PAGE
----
Researchers challenge conventional wisdom concerning how heavy elements are formed in exploding stars
Tin prevents steel from corroding in cans of food and provides the ringing sound in church bells. As recently discovered at Oak Ridge National Laboratory, tin also plays a pivotal role in the creation of hundreds of heavy elements in catastrophic stellar explosions. The finding debunks a long-held belief that the formation of any one of these elements has little effect on the creation of others.
To understand how heavy elements evolved billions of years ago into the ancient stardust that created and sustains life on Earth, ORNL theoretical astrophysicist W. Raphael Hix and his collaborators build sophisticated computer models that track how heavy subatomic nuclei, such as tin, antimony and lead, become heavier by capturing neutrons. The models need, as input, the probabilities that thousands of different types of heavy nuclei will capture free neutrons under the conditions in which stars become supernovae. The conditions are indeed extreme—temperatures of a few billion degrees, with relatively few heavy nuclei in a bath of a billion trillion free neutrons per cubic centimeter.
In this hot stellar gas, photons—energetic particles of invisible and visible light—not only carry the temperature of the gas but also "boil off" neutrons (photodisintegration) that have just been captured by heavy nuclei. When the neutron capture rates and the boiling-off rates balance out, the system is in equilibrium. Calculations of the number of nuclei of any one isotope at this moment are relatively straightforward, relying on properties such as nuclear masses rather than the rate at which fast heavy nuclei capture free neutrons.
As the system cools, however, this balance is broken. Scientists previously thought that some neutron capture rates might have an effect—but only to influence a small number of nuclei. As hundreds of heavy nuclei are formed in the explosion, too many nuclei and not enough time (less than seconds) are available for a global impact to occur. This is one reason that theoretical estimates were thought sufficient to use the neutron capture rates as input to the models.
Necessity was another reason that estimates were used. The nuclei responsible for heavy element formation are radioactive isotopes that do not occur naturally on Earth. Therefore, measuring their neutron capture rates before they spontaneously change into other nuclei is a daunting task.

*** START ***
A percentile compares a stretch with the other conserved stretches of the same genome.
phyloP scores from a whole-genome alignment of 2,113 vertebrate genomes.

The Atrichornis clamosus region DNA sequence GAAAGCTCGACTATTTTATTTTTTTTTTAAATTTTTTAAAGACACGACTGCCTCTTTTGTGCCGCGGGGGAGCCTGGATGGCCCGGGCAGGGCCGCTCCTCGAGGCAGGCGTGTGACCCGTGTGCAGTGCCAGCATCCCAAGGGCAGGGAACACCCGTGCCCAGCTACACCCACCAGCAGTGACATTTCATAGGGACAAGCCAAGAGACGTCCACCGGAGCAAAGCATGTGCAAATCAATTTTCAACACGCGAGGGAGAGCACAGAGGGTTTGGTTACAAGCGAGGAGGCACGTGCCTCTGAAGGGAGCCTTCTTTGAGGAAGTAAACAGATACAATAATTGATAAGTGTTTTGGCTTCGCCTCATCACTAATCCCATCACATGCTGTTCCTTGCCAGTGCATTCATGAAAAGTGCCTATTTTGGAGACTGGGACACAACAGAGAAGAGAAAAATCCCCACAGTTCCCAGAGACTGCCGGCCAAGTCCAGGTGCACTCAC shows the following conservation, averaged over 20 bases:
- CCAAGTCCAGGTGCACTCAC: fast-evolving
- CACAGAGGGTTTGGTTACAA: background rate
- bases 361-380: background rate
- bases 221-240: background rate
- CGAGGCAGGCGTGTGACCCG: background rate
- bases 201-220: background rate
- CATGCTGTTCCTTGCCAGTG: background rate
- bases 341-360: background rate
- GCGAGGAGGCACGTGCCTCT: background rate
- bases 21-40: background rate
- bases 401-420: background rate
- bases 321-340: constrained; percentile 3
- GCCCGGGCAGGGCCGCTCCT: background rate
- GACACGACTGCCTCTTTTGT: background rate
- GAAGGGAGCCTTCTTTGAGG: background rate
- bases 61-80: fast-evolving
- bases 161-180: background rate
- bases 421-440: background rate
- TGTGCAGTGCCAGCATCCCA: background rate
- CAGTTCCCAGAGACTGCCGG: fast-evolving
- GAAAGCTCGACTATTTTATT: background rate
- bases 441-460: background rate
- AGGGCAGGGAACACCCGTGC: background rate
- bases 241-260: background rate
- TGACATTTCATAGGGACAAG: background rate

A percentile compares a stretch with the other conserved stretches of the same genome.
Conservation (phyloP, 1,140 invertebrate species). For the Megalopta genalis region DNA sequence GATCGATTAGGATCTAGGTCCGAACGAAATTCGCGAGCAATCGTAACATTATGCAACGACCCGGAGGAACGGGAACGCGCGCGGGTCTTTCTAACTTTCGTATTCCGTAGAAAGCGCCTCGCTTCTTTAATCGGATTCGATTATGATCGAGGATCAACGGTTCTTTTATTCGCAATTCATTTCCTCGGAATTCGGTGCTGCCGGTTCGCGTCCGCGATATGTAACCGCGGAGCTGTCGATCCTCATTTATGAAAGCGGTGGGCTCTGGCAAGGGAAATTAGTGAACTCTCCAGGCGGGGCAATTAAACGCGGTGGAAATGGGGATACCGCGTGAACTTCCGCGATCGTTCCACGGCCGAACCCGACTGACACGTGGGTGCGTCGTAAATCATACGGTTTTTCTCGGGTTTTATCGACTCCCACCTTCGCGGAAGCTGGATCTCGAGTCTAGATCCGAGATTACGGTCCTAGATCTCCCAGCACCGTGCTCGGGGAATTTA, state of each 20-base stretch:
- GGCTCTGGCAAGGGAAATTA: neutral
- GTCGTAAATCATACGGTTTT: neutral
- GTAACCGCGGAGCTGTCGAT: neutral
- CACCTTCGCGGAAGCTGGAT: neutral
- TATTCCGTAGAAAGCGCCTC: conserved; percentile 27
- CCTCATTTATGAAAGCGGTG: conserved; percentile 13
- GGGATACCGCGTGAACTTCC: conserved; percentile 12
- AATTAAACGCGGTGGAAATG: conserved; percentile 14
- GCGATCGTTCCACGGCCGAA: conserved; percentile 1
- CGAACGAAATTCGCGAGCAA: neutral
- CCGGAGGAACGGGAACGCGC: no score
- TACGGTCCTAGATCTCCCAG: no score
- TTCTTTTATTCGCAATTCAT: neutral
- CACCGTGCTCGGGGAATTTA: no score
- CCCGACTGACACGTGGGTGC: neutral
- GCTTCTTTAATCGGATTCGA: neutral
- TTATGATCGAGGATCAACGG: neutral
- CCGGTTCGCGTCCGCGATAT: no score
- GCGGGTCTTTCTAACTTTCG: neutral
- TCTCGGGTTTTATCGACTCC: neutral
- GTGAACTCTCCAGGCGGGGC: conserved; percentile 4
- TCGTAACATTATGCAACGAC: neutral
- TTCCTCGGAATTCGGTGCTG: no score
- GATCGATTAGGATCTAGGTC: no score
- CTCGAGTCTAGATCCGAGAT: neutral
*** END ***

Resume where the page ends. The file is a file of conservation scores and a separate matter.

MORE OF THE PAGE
"ORNL has the only facility in the world that can produce and accelerate a beam of radioactive tin nuclei to a high enough energy that enables an indirect experimental determination of the rate of the neutron capture reaction," says Michael S. Smith, experimental physicist at ORNL's Holifield Radioactive Ion Beam Facility. "We have conducted such experiments on five different nuclei, with a goal of providing an empirical foundation for the simulations.
"To improve the explosion models, we hope to determine experimentally neutron capture rates of select isotopes with our accelerator," he adds. "Raph and his collaborators will put our new rates in the model, run a new simulation of an exploding star and get new predictions of the rapid creation of heavy isotopes." The researchers did not, however, expect any single new rate to change the predictions dramatically.
One of the five ORNL experiments was led by Ray Kozub of Tennessee Technological University. Kozub accelerated tin-130 nuclei and aimed the beam at a polyethylene target containing deuterium—heavy hydrogen with one proton and one neutron. As the beam interacts with the target, many neutrons leave the deuterium nuclei in the target and attach to passerby tin-130 nuclei in a so-called "transfer reaction," while the protons from the broken deuterium nuclei are ejected from the target. Sophisticated detector systems measure the products of the reactions—protons and heavy tin-131 nuclei.